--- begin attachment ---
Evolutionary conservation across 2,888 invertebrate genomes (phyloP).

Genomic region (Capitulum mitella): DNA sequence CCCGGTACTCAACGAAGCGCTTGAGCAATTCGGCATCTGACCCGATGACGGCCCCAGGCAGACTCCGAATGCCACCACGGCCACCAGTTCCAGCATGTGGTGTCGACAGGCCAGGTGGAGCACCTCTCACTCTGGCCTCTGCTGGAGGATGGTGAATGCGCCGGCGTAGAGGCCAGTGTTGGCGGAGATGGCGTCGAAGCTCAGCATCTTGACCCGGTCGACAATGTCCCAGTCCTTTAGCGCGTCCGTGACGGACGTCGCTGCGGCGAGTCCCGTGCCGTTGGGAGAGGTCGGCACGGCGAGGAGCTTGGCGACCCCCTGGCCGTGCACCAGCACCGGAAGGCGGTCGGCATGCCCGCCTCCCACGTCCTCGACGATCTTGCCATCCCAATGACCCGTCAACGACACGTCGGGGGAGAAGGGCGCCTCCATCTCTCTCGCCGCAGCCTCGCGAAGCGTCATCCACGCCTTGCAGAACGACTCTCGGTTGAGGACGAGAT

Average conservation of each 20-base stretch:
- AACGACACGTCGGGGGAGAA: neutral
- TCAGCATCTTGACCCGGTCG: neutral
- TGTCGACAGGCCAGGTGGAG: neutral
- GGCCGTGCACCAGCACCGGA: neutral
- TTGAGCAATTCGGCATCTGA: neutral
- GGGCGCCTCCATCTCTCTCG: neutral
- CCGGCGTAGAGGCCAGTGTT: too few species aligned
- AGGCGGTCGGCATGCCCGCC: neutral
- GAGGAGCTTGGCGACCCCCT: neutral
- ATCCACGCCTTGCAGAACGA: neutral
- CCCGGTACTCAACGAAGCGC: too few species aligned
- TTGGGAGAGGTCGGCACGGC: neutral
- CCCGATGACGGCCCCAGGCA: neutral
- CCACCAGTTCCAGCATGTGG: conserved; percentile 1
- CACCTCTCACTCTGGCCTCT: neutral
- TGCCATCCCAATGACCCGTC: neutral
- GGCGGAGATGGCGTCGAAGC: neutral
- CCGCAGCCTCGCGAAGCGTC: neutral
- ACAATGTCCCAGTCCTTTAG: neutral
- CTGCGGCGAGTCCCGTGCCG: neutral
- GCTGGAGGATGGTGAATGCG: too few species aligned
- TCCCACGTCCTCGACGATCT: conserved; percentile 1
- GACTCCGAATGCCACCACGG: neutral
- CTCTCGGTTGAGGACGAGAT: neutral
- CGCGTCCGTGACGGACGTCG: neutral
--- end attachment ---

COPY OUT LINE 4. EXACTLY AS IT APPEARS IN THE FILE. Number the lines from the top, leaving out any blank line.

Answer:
- AACGACACGTCGGGGGAGAA: neutral